The treatment of gambling is described in BPM6. In the UK, remote gambling is a fast-growing e-service; the market is dominated by a few big firms who have over recent years moved offshore. As online gambling activity is not currently measured, currently there is an under-recording of imports and an under-recording of household final consumption expenditure. There is no impact on GDP with the increase in imports being offset by an equal increase in household final consumption expenditure.
The impact of all of these new treatments is that there will be no impact on the level of total GDP but there will be changes to its composition with offsetting changes between ‘trade in goods’, ‘trade in services’, ‘household final consumption expenditure’ and ‘valuables’.
The article, Latest developments to National Accounts of 16 May 2014 informed users that ONS planned to give information about the methods used and the likely scale of the impact on the key economic aggregates at the earliest opportunity. Users were promised this information well before publication of the full set of accounts in September. So far users have been informed of the impact of the planned changes on annual GDP levels in current prices for each year 1997 to 2009. The next update on the impact of the changes is scheduled for 30 June 2014 when it is planned to describe detailed methodologies that have an impact on headline real GDP. The impact on the headline real GDP growth figures will be included in the article.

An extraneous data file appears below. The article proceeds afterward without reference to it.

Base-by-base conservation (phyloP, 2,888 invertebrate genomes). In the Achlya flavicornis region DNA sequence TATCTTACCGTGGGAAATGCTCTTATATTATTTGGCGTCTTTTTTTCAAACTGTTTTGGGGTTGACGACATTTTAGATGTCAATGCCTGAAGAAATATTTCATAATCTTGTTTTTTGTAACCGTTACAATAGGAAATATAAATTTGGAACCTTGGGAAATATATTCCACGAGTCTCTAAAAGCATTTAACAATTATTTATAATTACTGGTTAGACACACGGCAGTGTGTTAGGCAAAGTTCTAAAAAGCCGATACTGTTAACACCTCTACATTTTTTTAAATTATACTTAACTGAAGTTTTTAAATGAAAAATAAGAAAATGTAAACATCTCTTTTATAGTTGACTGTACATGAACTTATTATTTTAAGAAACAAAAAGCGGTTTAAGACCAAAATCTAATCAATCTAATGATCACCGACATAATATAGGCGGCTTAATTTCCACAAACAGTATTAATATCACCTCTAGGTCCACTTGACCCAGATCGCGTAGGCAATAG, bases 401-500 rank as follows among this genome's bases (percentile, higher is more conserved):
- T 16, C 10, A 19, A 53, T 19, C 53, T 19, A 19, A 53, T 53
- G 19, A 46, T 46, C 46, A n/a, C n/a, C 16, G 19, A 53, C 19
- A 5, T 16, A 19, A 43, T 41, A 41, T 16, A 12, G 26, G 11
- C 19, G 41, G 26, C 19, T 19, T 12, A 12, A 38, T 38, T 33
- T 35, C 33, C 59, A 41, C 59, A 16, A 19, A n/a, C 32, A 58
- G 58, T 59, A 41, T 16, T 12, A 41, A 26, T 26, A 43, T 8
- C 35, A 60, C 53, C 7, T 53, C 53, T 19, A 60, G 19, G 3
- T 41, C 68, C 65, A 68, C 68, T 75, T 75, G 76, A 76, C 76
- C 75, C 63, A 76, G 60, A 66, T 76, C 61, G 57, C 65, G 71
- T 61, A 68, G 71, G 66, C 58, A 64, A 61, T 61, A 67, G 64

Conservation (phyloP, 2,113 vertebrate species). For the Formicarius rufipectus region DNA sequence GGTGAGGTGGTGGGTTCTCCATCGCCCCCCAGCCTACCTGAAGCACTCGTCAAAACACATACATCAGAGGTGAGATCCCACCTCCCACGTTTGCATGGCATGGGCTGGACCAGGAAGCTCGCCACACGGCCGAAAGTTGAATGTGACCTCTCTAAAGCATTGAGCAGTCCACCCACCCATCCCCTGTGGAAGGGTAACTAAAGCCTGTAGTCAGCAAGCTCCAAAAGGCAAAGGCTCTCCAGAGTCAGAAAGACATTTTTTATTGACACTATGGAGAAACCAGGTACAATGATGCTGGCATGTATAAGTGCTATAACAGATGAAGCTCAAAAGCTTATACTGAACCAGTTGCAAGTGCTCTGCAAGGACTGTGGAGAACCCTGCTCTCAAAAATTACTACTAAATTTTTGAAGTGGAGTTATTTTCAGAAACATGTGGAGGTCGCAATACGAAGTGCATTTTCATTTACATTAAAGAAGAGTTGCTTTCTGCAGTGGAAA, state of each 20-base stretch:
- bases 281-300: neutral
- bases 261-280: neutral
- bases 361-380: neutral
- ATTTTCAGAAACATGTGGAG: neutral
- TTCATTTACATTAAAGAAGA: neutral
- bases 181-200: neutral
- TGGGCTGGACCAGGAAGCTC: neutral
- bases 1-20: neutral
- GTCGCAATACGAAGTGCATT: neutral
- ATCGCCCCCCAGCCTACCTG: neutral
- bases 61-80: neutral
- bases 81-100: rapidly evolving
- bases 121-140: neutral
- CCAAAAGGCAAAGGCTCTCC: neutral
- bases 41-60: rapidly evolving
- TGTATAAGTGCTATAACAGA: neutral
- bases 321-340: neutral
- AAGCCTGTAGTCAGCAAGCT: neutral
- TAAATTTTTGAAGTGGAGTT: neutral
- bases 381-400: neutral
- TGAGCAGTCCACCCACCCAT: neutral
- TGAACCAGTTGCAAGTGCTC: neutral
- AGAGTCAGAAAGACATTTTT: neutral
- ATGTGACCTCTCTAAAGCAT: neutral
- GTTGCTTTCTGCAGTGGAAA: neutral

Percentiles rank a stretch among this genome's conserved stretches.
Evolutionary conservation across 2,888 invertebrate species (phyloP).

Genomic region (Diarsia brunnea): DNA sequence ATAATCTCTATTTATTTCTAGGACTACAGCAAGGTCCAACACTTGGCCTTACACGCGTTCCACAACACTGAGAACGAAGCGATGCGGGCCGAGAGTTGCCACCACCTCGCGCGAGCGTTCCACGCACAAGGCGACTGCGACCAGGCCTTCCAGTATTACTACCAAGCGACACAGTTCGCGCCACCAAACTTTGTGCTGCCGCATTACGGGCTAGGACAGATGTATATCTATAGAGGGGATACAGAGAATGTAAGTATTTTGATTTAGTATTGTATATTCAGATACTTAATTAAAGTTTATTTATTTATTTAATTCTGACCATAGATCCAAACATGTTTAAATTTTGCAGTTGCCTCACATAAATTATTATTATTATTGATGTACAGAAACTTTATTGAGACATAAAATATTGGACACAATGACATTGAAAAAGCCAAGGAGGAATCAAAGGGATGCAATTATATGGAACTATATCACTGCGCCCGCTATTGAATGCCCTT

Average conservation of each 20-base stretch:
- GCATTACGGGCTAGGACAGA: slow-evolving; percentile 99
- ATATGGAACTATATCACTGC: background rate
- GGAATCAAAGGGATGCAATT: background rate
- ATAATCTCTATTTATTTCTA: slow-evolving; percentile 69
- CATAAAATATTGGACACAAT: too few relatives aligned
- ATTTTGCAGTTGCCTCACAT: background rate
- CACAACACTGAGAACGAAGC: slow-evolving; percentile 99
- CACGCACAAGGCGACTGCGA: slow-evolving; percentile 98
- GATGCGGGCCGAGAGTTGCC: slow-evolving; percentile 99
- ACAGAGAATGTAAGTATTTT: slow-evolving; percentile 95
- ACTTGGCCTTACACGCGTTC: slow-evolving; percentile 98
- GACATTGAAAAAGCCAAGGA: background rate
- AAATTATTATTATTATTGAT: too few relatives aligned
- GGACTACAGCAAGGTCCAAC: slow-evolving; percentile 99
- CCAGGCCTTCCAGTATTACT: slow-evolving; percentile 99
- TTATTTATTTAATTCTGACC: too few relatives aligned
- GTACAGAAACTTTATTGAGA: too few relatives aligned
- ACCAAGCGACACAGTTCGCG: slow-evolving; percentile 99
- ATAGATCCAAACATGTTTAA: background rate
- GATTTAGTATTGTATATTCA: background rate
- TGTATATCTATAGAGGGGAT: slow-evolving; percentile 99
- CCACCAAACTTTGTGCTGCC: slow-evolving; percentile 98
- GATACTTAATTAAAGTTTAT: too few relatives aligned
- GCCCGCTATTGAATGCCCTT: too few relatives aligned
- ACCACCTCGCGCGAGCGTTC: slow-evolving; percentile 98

Future scheduled release dates are shown in Table 3.
|30 June 2014||Impact of detailed methods changes that affect real GDP. This article will include the impact of all of the planned changes on headline real GDP growth in the years 1997 to 2009.|
|Early July||Impact of detailed methods changes that affect the sector accounts and balance of payments.|